The Contradiction of Consumerism

1367325801158.cachedBangladeshi volunteers and rescue workers pictured at the scene after an eight-story building collapsed in Savar, on the outskirts of Dhaka, on April 25, 2013. (Munir uz Zaman/AFP/Getty)

With the recent tragedy of Bangladesh much discussion has been centered on the retailers, who need to improve their ability to safe guard and protect the employees. I don’t disagree with this argument; however, there is a lack of critical discussion around the West’s insatiable desire for cheap goods. Quantity has prevailed over quality. What I found more distressing is that in the West we really have lost sight of is the price of a product produced by an individual paid a living wage. I remember a couple of years ago having a discussion with a friend about a particular local clothing store in Toronto that carried their own line of clothing that produced in Toronto. My friend was complaining how expensive the clothing was and while I agreed that the items were more money compared to similar items in chain stores. These particular items of clothing were manufactured in Toronto and the individuals were paid a “Canadian hourly wage” instead of a $.25 hourly wage. I could see a light bulb going off and her realising why this Canadian made clothing was more expensive. As consumers we balk at prices and continually demand them to be lower instead of reducing the amount of purchases we make.  I hope that with the most recent building collapse in Bangladesh, that as a society we really start looking at our own consumption practices and instead of demanding the cheapest product we start demanding quality products where individuals are paid a living wage.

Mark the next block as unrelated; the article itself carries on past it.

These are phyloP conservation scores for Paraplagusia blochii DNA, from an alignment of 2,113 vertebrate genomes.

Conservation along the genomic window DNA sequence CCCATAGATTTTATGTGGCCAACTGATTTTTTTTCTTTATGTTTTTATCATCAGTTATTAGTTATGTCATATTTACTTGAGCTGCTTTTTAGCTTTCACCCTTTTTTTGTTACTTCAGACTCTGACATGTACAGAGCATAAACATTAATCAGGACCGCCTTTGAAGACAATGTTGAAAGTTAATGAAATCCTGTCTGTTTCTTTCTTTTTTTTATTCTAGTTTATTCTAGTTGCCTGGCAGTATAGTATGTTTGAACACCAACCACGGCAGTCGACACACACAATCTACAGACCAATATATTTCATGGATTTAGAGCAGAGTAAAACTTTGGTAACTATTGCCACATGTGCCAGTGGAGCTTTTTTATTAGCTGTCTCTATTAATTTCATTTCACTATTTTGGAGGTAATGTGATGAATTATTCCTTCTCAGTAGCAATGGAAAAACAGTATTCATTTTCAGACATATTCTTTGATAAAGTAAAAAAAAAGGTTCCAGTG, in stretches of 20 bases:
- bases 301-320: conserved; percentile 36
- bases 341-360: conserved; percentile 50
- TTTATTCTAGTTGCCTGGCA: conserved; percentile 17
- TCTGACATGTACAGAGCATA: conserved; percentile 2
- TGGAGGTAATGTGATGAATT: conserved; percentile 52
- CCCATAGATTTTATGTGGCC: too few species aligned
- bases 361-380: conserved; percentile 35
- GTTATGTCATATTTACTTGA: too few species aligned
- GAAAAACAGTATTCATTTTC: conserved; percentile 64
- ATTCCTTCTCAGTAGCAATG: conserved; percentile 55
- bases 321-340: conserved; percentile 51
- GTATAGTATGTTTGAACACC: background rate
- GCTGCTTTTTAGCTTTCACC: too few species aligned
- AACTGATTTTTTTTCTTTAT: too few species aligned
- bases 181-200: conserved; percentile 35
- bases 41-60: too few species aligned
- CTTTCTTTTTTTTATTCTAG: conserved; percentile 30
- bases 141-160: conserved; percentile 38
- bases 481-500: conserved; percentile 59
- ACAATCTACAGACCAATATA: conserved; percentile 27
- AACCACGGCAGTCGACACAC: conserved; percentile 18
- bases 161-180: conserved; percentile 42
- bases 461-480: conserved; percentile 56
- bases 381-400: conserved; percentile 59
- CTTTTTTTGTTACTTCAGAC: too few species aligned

I saw this article on a friend’s facebook page and the images captured my immediate interest. The images were of Chinese workers balancing surreal amounts of stuff on their bikes. I couldn’t even image the weight of these loads and was in disbelief  (partly because I have attached my son’s tandem bike to my bike and we do errands together and even though it is only about an extra 70 pounds going up hills is extremely painful and kinda unsuccessful.) As I saw more images, I began to wonder if the images were staged because they were too beautifully composed. The images are from a body of work entitled Totems by French artist Alain Delome and upon further reading I found out that the images were ‘photoshopped’ to exaggerate the loads and emphasis consumption and I became less interested. Delome says that his work explores globalization and consumerism but “it is above all a way to make people think about the consumer society we live in via the ‘Made in China’ phenomenon, with all its identical and exchangeable objects produced in big quantities.” I don’t deny that these images speak to consumerism but what struck me with them was how clean and beautiful they were. And with the aftermath of Bangladesh we have learned that consumerism is anything but ‘clean’ and ‘beautiful’ and instead really messy, dirty and destructive. Delome’s images are beautiful but I am unsure if they truly express the reality of consumerism. Or do they?  This is where I am having a dilemma of consciousness. I have been having this debate for a while with certain artists who use photography as their medium to depict consumerism. As images, they are successfully composed, technically perfect, and include a compelling subject matter but as an artwork that is critical of the themes of consumerism and globalization do they work? Are they successful?